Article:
• 7. What is allergy ?• An allergy is an overreaction of the immunesystem to a normally harmless substance calledallergen• Common allergens :-pollen-animal dander-dust-mites-Chemicals-a variety of food
  • 8. Common allergic reactions :• Include eczema, hives, hayfever,asthma attacks, food allergies, andreactions to the venom ofstinging insects such as wasps andbees.• Mild allergies like hay fever are highlyprevalent in the human population andcause symptoms such as allergic conjunctivitis,itchiness, and runny nose.
  • 9. what is the role of histamine inallergy?
  • 10. What is an antihistamine?• A drug that reduces or eliminates the effectsmediated by the chemical histamine• The term antihistamine only refers to H1receptor antagonists
  • 11. Clinical Uses of Antihistamines :• Allergic rhinitis (common cold)• Allergic conjunctivitis (pink eye)• Allergic dermatological conditions• Urticaria (hives)• Angioedema (swelling of the skin)• Puritus (atopic dermatitis, insect bites)• Anaphylactic reactions (severe allergies)• Nausea and vomiting (first generation H1-antihistamines)• Sedation (first generation H1-antihistamines)
  • 12. Adverse side effects:• Associated with the first generation H1-antihistamines and due to their lackof selectivity for the H1 receptor and anti-cholinergic activity. Side effects aredue to CNS depression(by crossing BBB):• Sedation• Dizziness• Tinnitus (ringing in the ear)• Blurred vision• Euphoria• Uncoordination• Anxiety• Insomnia• Tremor• Nausea/vomitting• Dry mouth/dry cough• Newer second generation H1-antihistamines are more selective for theperipheral histamine receptors and have far less side effects(doesn’t crossBBB) (drowsiness, fatigue, headache, nausea and dry mouth)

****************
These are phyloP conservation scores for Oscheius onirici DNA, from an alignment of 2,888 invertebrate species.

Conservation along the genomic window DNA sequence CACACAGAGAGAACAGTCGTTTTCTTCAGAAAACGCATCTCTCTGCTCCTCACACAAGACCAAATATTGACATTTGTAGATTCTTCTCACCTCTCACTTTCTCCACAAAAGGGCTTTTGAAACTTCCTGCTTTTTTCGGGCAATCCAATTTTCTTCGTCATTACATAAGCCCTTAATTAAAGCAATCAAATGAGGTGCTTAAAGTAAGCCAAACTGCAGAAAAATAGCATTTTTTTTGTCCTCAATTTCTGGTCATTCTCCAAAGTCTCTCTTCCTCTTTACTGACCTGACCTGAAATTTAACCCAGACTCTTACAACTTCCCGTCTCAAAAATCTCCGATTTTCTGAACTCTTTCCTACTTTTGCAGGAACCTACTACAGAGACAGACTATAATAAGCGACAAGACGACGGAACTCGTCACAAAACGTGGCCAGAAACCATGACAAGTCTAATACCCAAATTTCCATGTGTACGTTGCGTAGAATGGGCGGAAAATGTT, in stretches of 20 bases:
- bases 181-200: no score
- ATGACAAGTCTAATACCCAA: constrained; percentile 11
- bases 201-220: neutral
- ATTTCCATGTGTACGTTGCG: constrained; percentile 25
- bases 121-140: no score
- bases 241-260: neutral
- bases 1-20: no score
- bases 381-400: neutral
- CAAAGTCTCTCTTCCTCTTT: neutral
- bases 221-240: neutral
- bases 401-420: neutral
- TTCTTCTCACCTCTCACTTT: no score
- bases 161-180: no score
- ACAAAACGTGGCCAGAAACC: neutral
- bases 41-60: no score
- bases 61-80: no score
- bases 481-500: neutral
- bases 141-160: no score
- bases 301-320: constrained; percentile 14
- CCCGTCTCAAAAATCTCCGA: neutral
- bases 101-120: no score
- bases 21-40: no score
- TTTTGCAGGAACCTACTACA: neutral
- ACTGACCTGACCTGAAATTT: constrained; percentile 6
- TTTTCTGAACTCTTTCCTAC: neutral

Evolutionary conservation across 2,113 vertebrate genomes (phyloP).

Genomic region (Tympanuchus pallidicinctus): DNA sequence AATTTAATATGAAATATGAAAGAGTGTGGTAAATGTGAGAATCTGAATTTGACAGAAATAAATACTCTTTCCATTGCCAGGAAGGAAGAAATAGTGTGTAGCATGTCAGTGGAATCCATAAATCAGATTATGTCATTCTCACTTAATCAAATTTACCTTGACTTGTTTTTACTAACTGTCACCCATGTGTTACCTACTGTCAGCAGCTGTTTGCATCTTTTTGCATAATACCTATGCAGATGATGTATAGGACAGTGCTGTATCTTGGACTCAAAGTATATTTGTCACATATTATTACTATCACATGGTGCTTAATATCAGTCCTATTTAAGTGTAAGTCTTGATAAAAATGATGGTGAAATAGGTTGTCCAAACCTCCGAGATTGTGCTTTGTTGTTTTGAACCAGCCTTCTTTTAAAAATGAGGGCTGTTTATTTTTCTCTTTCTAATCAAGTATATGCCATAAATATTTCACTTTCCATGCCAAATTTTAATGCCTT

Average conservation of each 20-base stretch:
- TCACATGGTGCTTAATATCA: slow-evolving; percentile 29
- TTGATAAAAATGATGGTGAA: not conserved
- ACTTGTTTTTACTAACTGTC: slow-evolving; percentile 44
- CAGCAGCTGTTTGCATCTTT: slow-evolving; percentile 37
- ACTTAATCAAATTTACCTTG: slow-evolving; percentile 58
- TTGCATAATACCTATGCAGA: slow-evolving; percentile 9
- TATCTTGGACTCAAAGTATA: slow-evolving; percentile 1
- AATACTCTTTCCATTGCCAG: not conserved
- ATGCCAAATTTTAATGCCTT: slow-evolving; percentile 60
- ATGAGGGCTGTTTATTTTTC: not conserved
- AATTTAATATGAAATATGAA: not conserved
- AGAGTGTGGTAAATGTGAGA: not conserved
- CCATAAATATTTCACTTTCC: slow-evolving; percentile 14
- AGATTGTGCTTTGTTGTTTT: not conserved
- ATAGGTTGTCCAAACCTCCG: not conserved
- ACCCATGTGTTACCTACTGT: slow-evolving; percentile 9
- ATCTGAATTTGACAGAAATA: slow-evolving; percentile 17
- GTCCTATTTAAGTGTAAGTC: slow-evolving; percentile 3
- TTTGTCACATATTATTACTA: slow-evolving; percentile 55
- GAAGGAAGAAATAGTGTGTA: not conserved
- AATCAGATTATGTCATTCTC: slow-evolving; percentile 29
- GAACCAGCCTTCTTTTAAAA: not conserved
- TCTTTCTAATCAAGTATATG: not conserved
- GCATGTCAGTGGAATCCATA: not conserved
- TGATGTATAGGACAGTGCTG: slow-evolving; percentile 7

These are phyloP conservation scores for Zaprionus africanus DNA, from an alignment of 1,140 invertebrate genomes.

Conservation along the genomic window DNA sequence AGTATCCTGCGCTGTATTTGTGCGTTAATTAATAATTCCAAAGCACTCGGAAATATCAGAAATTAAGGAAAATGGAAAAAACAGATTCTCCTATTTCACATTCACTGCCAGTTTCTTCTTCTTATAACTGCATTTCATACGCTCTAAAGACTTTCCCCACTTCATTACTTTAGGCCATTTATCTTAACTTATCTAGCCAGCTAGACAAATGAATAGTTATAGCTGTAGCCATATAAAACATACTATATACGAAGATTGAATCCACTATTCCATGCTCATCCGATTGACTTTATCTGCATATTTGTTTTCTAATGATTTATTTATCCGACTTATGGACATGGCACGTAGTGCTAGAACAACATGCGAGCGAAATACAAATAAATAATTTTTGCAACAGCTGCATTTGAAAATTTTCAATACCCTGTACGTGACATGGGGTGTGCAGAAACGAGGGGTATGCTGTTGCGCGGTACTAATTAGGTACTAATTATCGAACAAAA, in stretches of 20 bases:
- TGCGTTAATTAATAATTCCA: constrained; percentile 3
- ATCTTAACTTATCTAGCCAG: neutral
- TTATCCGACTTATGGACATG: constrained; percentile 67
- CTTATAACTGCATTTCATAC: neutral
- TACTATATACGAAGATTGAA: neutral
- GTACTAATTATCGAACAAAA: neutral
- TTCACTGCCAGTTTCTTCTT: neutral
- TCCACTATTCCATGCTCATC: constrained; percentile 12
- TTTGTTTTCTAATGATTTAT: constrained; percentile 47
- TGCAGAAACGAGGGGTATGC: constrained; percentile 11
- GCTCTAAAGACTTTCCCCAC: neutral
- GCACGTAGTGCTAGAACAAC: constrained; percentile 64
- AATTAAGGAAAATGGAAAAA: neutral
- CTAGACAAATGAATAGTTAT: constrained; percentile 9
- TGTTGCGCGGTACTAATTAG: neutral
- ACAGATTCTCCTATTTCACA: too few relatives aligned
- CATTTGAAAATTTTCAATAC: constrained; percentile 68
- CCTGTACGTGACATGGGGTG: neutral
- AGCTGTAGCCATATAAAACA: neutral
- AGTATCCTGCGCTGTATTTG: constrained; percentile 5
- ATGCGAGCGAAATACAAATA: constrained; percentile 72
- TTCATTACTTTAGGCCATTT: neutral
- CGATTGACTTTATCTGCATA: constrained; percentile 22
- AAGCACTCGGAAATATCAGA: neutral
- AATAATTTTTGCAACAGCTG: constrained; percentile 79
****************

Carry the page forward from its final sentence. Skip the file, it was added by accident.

• 13. First antihistamine• Piperoxan• Discovered in 1933 by Jeff Forneau and DanielBovent while developing a guinea pig animalmodel of anaphylaxis• They received the Nobel Prize in 1957
  • 14. Classes of first generation H1 receptorantagonist antihistamines• Ethylenediamines• Ethanolamines• Alkylamines• Piperazines• Tricyclics
  • 15. Common Structural Features of classicalfirst generation antihistamines• 2 aromatic rings ESSENTIAL,connected to a centralcarbon, nitrogen, or oxygenamine gp ESSENTAIL• Spacer between central atomand the amine, usually 2-3carbons in length. (Can belinear, ring, branched,saturated or unsaturated)• The amine is substituted withsmall alkyl groups• Chirality at X and having therings in different planesincreases potency of the drug